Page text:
According to Smokefree New Zealand, 17 per cent of people are smokers. The habit leads to problems such as heart disease and cancer, causing 5,000 deaths every year. On top of these health concerns, smoking has a significant impact on your oral health.
Let's take a closer look at what smoking is doing to your teeth.
Smokers have twice the risk of gum disease as nonsmokers.
Smoking and your oral health
Smoking can lead to gum disease. In fact, smokers have twice the risk of gum disease as nonsmokers, reports the Center for Disease Control and Prevention. The more and the longer you smoke, the greater your risk of gum disease.
The reason smokers are at risk is because they have more tartar, the hardened form of plaque, than nonsmokers. Although researchers have yet to identify exactly what smoking does to your gums, factors such as decreased flow of saliva, an impaired healing ability and receding gums all contribute to periodontal disease and eventually even tooth loss.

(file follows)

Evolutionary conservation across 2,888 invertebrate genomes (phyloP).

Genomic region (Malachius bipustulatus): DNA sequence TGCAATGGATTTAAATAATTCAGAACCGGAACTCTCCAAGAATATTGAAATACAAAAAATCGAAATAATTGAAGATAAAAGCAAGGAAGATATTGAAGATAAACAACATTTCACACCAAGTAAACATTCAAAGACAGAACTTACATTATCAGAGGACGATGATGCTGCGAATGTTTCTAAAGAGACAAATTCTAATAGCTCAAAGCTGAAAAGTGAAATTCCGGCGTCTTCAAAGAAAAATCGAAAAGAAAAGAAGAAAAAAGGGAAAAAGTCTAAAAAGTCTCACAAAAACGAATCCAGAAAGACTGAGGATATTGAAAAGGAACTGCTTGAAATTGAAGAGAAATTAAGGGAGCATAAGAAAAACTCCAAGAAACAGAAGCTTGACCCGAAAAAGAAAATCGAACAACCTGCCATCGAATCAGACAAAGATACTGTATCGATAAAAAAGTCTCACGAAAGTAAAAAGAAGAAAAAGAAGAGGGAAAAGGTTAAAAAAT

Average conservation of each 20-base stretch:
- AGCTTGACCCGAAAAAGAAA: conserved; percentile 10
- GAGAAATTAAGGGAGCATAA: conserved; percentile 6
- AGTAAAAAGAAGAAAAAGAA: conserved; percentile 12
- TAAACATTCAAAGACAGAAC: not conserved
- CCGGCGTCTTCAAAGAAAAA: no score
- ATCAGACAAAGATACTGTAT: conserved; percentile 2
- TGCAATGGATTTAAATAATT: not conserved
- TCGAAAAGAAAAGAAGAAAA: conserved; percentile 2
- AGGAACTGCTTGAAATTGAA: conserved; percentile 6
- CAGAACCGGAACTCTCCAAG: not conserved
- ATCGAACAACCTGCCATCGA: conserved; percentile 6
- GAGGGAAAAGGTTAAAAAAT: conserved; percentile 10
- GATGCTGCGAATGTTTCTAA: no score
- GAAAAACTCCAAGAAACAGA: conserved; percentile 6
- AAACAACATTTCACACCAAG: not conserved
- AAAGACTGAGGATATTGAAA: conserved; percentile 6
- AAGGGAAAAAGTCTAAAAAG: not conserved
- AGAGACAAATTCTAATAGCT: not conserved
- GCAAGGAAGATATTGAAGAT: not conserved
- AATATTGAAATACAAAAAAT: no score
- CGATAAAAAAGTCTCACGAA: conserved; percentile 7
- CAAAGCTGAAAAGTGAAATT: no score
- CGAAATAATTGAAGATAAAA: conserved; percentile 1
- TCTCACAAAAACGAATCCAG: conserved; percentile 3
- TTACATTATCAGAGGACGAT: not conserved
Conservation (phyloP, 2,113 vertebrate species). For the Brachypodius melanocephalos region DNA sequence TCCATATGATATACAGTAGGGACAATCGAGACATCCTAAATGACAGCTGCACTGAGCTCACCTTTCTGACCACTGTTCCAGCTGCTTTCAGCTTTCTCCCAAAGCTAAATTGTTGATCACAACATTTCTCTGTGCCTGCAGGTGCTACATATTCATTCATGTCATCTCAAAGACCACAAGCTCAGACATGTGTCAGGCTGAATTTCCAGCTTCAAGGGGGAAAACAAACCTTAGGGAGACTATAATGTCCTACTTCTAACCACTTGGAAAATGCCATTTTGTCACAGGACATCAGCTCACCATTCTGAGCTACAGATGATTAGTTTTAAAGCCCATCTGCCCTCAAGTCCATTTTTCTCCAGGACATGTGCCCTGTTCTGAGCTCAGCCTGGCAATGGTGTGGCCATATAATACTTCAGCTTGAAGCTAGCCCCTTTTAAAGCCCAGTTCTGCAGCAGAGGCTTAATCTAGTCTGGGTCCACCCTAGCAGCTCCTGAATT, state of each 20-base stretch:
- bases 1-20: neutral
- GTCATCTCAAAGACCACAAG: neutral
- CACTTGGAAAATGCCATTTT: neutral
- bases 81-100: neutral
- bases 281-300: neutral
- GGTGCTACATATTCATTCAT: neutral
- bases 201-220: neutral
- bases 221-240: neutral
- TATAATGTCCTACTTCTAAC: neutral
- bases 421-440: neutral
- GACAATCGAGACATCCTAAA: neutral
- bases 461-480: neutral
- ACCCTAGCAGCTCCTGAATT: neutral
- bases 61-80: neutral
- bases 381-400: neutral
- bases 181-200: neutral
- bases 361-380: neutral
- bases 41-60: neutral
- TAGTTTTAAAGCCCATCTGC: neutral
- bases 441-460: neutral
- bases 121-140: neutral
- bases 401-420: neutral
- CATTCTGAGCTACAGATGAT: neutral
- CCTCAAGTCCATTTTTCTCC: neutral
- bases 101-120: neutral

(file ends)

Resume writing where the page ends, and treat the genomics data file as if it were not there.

The nicotine and tar in tobacco can stain your teeth, giving them a yellow tinge. Over time, the stains can build up until teeth appear almost brown in colour.
Although yellowed teeth is an aesthetic concern, it can cause problems with confidence and may need to be addressed with cosmetic dentistry.
Smoking and oral cancer
Cigarettes can cause mouth cancer, warns the Oral Health Foundation of New Zealand. This disease can affect your cheeks, tongue, throat and lips and can be fatal if left untreated. Quitting smoking is an important step in making sure your mouth stays healthy, along with eating well and cutting down on your alcohol intake.
If you are a smoker and are unable to quit, you should make sure you see us regularly for dental check ups, to make sure your teeth and gums stay healthy. We will be able to identify any problems and catch them before they get any worse. We can also offer ongoing support for smokers wishing to quit, helping you to enjoy all the benefits of a smokefree life.
To find out more about how we can help you, get in touch with us today.